Zoe Keating’s Experience Shows Us Why YouTube’ Attitudes To Its Creators Must Change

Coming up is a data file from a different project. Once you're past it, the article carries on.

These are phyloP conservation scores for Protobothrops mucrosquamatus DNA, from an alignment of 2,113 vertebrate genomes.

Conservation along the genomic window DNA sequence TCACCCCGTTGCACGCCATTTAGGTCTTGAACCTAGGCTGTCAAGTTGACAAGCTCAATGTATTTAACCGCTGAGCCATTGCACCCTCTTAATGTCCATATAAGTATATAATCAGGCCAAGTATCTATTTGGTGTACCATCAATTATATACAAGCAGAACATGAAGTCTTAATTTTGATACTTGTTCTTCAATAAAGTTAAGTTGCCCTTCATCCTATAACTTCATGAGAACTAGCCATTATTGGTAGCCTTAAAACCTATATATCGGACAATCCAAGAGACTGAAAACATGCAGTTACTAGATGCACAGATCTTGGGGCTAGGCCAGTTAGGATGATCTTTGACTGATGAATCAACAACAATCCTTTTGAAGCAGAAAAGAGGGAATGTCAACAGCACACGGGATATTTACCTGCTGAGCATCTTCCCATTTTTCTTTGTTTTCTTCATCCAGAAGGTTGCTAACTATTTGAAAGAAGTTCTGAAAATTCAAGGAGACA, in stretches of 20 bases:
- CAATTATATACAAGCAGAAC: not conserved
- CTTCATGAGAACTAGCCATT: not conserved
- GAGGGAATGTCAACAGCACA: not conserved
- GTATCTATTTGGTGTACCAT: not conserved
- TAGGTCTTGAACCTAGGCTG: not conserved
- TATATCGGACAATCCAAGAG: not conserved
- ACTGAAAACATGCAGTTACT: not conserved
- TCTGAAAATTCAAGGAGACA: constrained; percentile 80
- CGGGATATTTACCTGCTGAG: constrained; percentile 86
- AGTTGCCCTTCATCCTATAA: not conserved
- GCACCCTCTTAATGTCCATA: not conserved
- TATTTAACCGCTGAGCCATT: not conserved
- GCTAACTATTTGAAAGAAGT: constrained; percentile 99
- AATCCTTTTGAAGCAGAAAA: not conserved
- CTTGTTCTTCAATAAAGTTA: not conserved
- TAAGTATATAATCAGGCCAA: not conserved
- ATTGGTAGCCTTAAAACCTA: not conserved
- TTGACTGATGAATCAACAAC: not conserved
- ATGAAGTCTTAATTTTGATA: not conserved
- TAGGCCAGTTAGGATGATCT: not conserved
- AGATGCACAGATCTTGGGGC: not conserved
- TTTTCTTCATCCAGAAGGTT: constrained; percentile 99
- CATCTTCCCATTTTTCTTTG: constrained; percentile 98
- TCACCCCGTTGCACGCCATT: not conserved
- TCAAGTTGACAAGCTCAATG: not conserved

It is easy to think of the internet as a mature medium, especially for those who were born into the internet era. However we are still at the earliest of stages. We are where radio was in the 1930’s and where TV was in the 1950’s: the first signs of the future markets are in place but the real maturation is yet to come. The greats of those early days, the Marconis and the RCAs, are now long gone but at the time they looked like they would rule forever. A similar long view should be taken to the internet. The dominant powers of the web (YouTube, Google search, Amazon, Facebook) may appear to have unassailable market leads but their time will come. Using more recent history, there was a time when AOL and MySpace looked irreplaceable. So why does all this matter to YouTube? The problem with absolute power is that it corrupts absolutely. YouTube, like those other dominant powers, has fallen victim to hubris. It is behaving like the unregulated de facto monopoly that it is. And in doing so it is taking its creators for granted. Right now that is bad for creators. Soon it may be bad for YouTube too. It Is Time For YouTube To Reassess It s Relationship With Content Creators Online video is truly coming of age. YouTube was one of the ice breakers and remains one the very biggest web destinations but the world is changing. YouTube has changed too of course, migrating skate boarding dogs, through music video to fostering a generation of YouTube stars like PewDiePie, Zoella and Smosh. But just as YouTube had to reinvent itself in the wake of the mid form revolution driven by Hulu et al so the time has come for another reinvention, but this one requires a change in business practices rather than product innovation. Most crucially YouTube needs to reassess its relationships with content creators and owners. When the first YouTube stars started to rise to prominence YouTube was almost positioned as a benefactor, giving the gift of a platform for these people to become stars. But now, a few years on, with millions of subscribers each, these stars are beginning to understand their real potential. In just the same way that a traditional TV star does not feel a debt of gratitude or a commitment to life long servitude to the TV channel that broke him or her, so YouTube stars are now beginning to reassess their options. The online video landscape though is dramatically less competitive than the TV landscape so options are limited. But where there is demand for change and no monopoly of supply of content, change will come. This is the context into which new video service Vessel has launched, offering YouTube stars cold hard cash payments and significantly bigger revenue shares, in return for giving just a few days of exclusivity. Be sure that few days window will change, but for now it is a low risk, high gain option for YouTube stars. Expect plenty more to follow Vessel’s lead. YouTube Is Abusing Its Position Of Absolute Power That should be where the story ends, well starts. But because the dominant internet companies are not subject to the same level of regulation as traditional companies they are able to abuse their power in order to try to maintain their strangle hold. YouTube found itself subject to extensive ire when it tried to foist a hugely restrictive contract on indie labels for its then forthcoming YouTube Music Key service. The indie sector was eventually able, via its licensing arm Merlin, to secure more favourable terms, but the same contract remains on the table for individual creators. Zoe Keating, an artist who sets the gold standard for DIY artists, has been a vocal advocate for YouTube channels as a revenue source. But now YouTube is trying to strong-arm her into signing what looks pretty much like that same original Music Key contract. Their demands include an effective Most Favoured Nation clause whereby anytime she uploads any music to the web she must upload it also to YouTube at exactly the same time. The contract also states a five year period and that failure to sign the contract will result in YouTube blocking both her channel and Keating’s ability (via Content ID) to get revenue from her own music uploaded without permission by others. The implications are: